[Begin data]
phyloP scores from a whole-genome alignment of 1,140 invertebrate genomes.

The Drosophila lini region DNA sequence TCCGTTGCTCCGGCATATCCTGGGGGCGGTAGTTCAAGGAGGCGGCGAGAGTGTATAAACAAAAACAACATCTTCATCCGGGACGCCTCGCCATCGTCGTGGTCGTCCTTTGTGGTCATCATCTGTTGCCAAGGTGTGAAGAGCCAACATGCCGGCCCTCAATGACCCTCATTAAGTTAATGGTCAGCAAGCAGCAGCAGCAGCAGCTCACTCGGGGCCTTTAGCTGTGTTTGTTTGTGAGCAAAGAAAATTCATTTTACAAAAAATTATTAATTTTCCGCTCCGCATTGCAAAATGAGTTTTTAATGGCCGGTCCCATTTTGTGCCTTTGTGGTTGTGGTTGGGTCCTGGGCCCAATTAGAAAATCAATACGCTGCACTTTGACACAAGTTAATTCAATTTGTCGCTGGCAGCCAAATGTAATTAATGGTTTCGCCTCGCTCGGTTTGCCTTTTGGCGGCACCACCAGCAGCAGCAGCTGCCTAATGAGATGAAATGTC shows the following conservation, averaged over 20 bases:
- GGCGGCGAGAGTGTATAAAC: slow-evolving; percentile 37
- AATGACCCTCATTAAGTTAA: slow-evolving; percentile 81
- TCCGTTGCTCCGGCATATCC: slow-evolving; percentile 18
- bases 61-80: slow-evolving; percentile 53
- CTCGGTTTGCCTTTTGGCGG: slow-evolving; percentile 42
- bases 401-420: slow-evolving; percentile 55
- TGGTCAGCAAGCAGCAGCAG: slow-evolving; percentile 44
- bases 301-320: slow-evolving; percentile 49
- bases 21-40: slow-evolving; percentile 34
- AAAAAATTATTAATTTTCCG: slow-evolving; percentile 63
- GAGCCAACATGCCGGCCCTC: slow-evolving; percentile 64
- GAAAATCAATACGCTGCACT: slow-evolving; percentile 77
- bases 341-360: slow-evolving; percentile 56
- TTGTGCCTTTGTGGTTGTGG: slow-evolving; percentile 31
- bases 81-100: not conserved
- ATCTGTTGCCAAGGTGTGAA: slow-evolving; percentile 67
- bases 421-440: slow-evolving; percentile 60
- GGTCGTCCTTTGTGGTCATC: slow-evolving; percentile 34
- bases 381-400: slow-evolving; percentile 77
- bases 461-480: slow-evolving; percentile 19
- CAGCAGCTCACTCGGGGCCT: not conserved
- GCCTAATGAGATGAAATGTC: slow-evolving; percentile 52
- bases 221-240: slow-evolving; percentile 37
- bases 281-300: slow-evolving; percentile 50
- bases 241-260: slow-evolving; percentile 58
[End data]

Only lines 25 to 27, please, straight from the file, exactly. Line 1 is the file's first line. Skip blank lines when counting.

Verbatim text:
- bases 221-240: slow-evolving; percentile 37
- bases 281-300: slow-evolving; percentile 50
- bases 241-260: slow-evolving; percentile 58